by Tim Gilmore, 3/22/2017
I was joking when I told her I wanted to find the old man’s bearded head. She’d watched me for a moment, sly-smiled, and called me a resurrectionist.
Now she stepped down from the roaring road into the oystershell, greenbrier, saw-bladed palmetto and oak shade. She’d slipped into the ruins and it took me a moment to find her.
When I stepped beneath the old tabby wall, two sharp red points of greenbrier snagged my arm. I remembered that “tramp’s trouble” was another name for this vicious vine. I wondered how much trouble these relentless creepers had given Gonny when he tramped and toiled here a century ago.
Some random angered bramble had bloodied her too. I watched her dark ringlets cloud up with mosquitoes. The air buzzed and dripped.
Heckscher Drive hadn’t passed this little tabby house when Gonny Gonzales died in 1918 and dirt roads through this salt marsh grew back over quickly.
Perhaps it’s true Gonny died here at the house, though the other stories, particularly that long forgotten legend, seem less likely.
During the Florida Real Estate Boom of the ’20s, New York millionaire August Heckscher bought large swaths of this harsh terrain and marsh. With its sand and thorns and shell and salt and rich rainfall, the landscape stays both lush and barren, a desert jungle. Heckscher Drive opened in 1926.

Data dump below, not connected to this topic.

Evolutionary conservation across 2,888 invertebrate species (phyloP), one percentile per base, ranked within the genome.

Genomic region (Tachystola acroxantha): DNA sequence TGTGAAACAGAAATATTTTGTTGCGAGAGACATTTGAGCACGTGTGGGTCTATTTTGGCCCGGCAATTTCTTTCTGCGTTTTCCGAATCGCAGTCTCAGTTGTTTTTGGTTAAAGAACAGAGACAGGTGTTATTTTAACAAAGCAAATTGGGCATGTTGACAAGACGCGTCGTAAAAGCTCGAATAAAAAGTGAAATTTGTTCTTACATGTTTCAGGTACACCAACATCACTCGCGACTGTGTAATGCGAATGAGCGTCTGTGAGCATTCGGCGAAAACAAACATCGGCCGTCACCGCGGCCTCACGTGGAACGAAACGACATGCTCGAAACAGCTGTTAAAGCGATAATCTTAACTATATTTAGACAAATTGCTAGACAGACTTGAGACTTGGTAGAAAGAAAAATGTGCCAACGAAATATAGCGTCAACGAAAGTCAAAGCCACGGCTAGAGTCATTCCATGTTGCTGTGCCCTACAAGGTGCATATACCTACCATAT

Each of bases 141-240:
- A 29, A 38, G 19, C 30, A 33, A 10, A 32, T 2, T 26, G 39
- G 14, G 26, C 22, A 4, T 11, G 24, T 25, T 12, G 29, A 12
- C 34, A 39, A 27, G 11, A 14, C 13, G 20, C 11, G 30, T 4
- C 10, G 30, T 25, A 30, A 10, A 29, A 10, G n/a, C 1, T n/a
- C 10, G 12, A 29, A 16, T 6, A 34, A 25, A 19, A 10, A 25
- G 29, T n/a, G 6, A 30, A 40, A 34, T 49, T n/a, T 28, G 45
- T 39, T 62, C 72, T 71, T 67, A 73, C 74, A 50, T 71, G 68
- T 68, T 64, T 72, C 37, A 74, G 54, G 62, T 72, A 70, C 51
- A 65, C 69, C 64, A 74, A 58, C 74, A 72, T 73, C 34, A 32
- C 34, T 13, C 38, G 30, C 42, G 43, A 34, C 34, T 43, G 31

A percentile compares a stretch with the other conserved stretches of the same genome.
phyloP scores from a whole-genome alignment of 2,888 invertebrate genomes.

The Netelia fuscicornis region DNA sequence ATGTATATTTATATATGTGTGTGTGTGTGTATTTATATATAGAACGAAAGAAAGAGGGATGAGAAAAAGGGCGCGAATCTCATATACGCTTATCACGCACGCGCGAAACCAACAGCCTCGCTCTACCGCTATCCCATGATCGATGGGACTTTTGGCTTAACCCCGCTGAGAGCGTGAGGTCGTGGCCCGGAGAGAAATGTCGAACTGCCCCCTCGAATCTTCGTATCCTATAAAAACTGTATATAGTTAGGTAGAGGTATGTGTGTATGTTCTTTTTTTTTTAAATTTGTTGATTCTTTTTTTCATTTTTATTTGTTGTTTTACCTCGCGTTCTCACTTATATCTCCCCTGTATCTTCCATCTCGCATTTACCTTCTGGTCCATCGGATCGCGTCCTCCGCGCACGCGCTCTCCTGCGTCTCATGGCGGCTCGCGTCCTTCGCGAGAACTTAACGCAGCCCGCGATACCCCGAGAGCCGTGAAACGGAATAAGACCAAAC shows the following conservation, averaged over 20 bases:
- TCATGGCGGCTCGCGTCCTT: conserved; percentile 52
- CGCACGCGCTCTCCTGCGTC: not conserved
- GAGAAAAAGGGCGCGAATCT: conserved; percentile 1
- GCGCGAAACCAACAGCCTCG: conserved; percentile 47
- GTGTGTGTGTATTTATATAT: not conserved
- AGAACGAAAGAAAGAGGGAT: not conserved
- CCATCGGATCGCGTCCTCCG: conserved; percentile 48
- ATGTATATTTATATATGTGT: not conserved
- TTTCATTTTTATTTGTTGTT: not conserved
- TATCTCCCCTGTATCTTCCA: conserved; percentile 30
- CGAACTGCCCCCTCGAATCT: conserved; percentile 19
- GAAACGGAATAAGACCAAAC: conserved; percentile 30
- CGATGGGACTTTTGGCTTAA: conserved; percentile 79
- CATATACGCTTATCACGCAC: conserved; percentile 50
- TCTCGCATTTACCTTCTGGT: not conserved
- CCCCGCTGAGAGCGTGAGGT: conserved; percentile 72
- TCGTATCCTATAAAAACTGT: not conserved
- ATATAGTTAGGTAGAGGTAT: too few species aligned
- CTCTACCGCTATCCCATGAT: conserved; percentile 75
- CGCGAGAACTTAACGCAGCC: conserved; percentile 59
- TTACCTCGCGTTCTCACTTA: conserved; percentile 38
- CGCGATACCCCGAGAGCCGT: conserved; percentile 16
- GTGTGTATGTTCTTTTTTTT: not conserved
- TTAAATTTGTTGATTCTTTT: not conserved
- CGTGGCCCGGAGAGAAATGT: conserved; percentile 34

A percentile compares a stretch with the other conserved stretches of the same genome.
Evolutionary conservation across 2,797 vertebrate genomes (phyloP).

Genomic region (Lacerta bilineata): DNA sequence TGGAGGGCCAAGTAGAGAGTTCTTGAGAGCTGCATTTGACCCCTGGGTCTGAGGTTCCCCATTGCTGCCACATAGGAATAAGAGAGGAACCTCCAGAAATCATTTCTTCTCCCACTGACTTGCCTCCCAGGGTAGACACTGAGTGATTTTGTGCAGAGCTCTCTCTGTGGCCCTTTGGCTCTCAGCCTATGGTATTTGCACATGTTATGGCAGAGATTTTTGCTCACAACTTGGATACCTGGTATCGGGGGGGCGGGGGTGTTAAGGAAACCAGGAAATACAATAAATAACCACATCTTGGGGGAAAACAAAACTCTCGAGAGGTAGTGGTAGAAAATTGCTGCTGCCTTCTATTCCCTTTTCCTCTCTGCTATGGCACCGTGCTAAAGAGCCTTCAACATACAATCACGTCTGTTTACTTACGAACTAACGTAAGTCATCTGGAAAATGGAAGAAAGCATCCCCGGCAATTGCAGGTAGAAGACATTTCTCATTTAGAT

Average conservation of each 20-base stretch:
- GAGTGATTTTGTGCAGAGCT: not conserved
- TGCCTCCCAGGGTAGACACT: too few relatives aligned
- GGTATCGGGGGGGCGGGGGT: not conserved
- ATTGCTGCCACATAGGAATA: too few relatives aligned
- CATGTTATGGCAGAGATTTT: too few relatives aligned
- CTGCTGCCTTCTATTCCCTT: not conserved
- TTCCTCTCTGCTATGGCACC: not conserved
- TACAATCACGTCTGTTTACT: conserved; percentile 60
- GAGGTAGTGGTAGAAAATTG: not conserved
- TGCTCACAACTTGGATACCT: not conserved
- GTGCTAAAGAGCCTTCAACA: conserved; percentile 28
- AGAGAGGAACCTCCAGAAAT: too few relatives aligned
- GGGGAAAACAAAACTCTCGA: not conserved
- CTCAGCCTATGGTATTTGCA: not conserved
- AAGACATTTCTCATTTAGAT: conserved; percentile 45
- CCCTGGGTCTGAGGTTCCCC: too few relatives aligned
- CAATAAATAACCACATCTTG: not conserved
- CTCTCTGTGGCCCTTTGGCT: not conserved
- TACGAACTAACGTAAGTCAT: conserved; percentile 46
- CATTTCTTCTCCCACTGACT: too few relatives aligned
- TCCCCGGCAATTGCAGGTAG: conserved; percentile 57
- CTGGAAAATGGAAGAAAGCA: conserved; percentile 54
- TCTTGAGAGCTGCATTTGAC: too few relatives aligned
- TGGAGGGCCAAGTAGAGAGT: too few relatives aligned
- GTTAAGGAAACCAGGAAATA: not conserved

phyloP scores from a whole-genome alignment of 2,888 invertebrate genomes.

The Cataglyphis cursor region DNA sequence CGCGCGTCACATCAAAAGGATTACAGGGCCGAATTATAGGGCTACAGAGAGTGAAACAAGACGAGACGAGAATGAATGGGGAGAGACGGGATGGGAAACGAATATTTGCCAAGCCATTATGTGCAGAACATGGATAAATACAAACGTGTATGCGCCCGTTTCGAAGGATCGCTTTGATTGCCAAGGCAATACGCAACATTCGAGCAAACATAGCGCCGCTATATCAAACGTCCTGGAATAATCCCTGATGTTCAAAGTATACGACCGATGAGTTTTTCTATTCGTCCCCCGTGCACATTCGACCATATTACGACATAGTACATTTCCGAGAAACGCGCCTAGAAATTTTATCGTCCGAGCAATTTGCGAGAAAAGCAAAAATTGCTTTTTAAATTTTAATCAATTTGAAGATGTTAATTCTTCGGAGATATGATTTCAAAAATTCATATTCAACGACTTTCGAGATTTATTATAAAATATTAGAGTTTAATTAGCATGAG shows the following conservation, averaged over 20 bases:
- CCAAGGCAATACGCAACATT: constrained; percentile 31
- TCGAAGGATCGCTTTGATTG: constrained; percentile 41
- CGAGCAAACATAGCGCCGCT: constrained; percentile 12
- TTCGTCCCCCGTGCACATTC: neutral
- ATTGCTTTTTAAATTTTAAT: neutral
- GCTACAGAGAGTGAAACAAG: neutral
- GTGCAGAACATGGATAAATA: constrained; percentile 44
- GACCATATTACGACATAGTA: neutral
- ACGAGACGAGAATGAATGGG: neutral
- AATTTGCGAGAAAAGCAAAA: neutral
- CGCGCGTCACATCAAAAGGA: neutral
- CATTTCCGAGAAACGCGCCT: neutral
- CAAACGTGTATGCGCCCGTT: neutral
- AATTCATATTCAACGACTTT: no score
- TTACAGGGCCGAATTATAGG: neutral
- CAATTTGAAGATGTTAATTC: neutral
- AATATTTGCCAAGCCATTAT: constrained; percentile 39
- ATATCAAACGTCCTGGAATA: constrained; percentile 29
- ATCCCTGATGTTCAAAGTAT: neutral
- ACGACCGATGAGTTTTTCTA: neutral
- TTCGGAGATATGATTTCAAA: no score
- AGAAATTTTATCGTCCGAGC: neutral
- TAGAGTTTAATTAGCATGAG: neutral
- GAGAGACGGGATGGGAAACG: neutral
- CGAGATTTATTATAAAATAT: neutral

Now both of us stood in the one-room house that never had a roof and noted how bright green were the new leaves of Muscadine grapevines that coiled about gnarled oak branches for a ceiling.
The century-old house measures only 22 feet by 12. It stands on an ancient Timucuan Indian shell midden, the garbage mound of centuries or millennia of the Timucuans’ marsh shellfish diet.
It was also from this midden that scaly old recluse made his living. The metaphor becomes more apt for its literal truth. Gonny spent his years here, on the west bank of Sisters Creek, digging up the island on which he lived. For years, he dug up the foundation beneath his feet, loaded the shell rock on a barge, and towed it to Jacksonville to sell for construction material.
That barge moved slowly, the ancient bedrock of Timucuan garbage afloat on the St. Johns River. What Gonny had quarried of the ground that upheld him he towed upriver downtown.
And she reminded me, she said, “You’re looking for the head.”
I asked her why she called me a resurrectionist.
“Because that’s why you do what you do,” she said.
Flattered, I protested. It was a grisly addendum to my joke about finding Gonny’s head.
In Victorian London, Resurrectionists were body snatchers. They exhumed the recently deceased from graveyards and sold them to medical schools for examination and study.
I asked her if that was what she meant. She said I didn’t need her to explain it.
How long Gonny sold the foundation of his island for a living nobody knows, but it killed him while he built of it his home.